To kill microorganisms, produce has traditionally been treated with a gas called ethylene oxide that is being phased out for health and environmental reasons. But a shift to treating produce in hot water baths created its own host of problems, among them a reduced shelf life and lower success in killing contaminants.

ScanTech’s technology eliminates both problems by essentially electrocuting the fruit without generating heat. The irradiation method uses less energy, does not involve dangerous radioactive materials and is supposed to be as safe to operate as a household microwave.


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A Look at Loading Opportunities from Around the Country

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Washington and Pennsylvania apple shippers are filling the gap left by major crop losses in Michigan and New York.   However, many Eastern growers who thought they would be shipping through the end of the year, probably will not as they run out of product.    As a result, the demand for Washington apple loadings likely will increase sooner rather than later.

Apple volumes  from Pennsylavania  were  up to 20 percent more than expected,  given the severe crop shortages in New York and Michigan.

Avocado Shipments

More avocados will be crossing the border from Mexico in the USA in the months ahead for distribution by truck throughout North America.

Mexico, which is the largest supplier of Hass avocados to the USA market, prediciting record loads for the 2012-13 crop and expects to export a record volume of avocados to the USA market during the 2012-13 season.

Mexico, projected exports of Hass to the United States from July 2012 through June 2013 will total more than 918 million pounds, up from around 782 million pounds during the prior year.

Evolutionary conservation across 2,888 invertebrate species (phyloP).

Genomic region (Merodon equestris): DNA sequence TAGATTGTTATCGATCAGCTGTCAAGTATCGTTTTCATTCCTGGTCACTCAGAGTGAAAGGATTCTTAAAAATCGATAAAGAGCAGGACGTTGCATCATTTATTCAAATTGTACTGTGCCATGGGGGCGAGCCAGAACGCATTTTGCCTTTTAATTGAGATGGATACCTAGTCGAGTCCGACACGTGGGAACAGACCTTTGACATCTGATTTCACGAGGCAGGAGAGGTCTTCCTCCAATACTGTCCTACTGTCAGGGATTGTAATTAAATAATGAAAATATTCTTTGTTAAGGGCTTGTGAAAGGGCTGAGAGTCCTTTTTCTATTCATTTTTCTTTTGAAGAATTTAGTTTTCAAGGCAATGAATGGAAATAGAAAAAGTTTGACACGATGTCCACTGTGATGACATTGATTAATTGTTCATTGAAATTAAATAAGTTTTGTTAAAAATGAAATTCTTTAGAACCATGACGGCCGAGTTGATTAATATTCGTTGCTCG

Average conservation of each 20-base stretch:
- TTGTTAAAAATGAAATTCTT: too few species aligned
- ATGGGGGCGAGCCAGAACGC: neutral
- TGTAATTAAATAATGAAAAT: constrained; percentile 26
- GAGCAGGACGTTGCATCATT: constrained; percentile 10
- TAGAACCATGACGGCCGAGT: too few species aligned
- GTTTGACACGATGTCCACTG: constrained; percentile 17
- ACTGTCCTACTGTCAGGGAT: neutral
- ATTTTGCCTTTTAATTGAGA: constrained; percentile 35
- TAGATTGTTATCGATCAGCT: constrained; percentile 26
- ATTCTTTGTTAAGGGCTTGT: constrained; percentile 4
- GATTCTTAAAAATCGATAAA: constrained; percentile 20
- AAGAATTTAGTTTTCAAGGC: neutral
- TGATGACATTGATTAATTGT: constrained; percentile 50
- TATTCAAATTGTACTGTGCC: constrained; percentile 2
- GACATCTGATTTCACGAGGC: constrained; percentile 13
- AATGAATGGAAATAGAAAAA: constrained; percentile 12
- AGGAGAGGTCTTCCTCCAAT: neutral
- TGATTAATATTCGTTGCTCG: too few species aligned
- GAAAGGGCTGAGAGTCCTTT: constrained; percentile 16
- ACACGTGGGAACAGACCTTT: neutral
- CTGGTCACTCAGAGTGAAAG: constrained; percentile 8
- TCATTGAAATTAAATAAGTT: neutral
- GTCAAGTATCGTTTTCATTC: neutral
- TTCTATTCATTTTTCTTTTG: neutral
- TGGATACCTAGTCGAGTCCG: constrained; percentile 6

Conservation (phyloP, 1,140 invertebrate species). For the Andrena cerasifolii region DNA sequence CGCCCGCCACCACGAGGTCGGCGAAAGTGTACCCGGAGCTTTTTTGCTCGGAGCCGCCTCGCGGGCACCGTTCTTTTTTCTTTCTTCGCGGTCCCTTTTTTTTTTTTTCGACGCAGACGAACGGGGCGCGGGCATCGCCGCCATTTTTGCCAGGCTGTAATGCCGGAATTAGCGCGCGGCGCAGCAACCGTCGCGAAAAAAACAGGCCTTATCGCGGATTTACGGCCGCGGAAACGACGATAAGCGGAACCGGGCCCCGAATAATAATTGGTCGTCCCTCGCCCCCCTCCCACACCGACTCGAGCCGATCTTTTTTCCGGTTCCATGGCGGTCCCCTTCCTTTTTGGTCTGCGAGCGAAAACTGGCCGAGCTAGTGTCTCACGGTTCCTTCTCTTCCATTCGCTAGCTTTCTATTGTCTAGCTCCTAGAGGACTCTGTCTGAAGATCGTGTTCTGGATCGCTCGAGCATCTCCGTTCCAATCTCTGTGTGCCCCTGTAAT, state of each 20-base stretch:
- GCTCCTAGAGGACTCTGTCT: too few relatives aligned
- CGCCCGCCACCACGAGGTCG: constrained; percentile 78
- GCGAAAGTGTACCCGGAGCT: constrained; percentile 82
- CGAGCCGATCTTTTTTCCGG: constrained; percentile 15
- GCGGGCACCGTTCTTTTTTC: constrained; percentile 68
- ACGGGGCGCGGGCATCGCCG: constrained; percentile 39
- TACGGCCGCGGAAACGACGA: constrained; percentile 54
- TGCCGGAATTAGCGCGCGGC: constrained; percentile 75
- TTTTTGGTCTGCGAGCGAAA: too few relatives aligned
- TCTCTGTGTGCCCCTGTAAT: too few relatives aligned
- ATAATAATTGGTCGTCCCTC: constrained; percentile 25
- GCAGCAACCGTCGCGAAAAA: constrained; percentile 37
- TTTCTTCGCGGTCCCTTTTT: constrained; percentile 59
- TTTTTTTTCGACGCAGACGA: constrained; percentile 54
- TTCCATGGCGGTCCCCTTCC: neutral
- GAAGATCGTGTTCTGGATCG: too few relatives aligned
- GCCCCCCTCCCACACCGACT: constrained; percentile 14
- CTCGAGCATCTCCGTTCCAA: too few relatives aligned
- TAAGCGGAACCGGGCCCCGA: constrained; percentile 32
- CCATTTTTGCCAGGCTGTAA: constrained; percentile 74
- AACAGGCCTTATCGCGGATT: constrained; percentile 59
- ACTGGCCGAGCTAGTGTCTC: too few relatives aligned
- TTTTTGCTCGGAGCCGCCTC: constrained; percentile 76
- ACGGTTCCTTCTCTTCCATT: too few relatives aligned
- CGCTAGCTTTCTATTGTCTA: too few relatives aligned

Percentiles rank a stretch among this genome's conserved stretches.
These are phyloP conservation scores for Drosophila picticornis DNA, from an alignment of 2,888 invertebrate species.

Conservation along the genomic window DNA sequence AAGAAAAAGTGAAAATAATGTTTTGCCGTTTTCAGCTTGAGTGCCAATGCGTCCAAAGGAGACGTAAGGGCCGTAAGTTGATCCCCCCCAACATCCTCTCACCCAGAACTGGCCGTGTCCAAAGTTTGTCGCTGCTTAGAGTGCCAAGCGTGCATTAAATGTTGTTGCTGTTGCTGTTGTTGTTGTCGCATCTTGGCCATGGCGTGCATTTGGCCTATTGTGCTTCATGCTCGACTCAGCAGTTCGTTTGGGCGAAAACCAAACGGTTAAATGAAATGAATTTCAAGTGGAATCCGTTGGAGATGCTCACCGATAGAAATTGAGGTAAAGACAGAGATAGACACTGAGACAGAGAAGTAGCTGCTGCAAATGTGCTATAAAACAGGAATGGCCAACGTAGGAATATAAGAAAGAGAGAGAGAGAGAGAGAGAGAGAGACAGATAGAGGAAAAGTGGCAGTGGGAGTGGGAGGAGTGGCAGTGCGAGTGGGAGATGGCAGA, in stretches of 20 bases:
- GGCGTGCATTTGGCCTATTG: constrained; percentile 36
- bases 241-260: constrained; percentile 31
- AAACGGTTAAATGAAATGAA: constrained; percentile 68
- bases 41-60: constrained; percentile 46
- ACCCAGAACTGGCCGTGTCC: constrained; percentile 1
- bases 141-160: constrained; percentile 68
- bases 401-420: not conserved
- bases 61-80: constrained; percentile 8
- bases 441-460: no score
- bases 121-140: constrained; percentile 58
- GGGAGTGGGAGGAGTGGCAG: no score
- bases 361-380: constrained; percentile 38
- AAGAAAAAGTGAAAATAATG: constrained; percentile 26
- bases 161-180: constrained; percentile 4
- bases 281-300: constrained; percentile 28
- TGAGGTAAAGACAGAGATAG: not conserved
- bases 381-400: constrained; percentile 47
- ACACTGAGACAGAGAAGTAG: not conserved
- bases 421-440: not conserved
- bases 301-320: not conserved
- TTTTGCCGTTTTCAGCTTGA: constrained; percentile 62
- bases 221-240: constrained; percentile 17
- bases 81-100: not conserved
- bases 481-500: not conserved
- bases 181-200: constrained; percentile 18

The most active shipping period and biggest volumes will occur from between October-through-December (around 291 million pounds) and the January-through-March period (around 269 million pounds).

Blueberry Imports

Blueberry imports from Chile just continue to increase and should be available from various USA ports in coming weeks.  The initial berries will be arriving via air shipments through the first half of December.  But as volume picks up, most blueberries will arrive at USA port via boats.  Biggest volume arrivals should be during January and February.

Lower Rio Grande Valley (Mexican crossings of citrus, fruit, veggies, avocados, etc. – grossing about $2200 to Chicago.

Washington apples – about $6000 to New York City.



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Looking at Shipments of Grapefruit, Avocados, Sweet Potatoes

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This is the time of year when shipments of Florida grapefruit gets underway, as well as the new crop of sweet potatoes from various states coast-to-coast.  It also means shipments of avocados will soon be shipping from California to arrivals of ports of entry from Mexico, as well as at various ocean ports receiving avocados from Chile.

Florida Grapefruit Loads

There was a  shortage of California fruit and those shipments the first half of September ended about two weeks earlier than usual. Florida citrus shippers are beginning their new season shipping grapefruit right on schedule.   Growers in the Indian River region began harvesting the last week of September.  Loading opportunities for Florida grapefruit should start volume in early to mid-October.

Avocado Shipments

 Plenty of avocado shipments should be available as California supplies wind down and Mexican and Chilean shipments increase.

California loads will be available longer than usual this fall, and big volumes from Mexico will be crossing the border  in the coming weeks. By mid-October, California should be mostly finished for the season.

 Sweet Potatoes

Sweet potato shipments in the USA may be down slightly this season, which extends through next summer.

As we previously reported, Louisiana and Mississippi were onlyslightly affected by Hurricane Isaac in late August….North Carolina and California are the largest shippers of sweet potatoes.

In 2011, there were 133,600 acres of sweet potatoes planted, while this year an estimated 131,400 acres planted.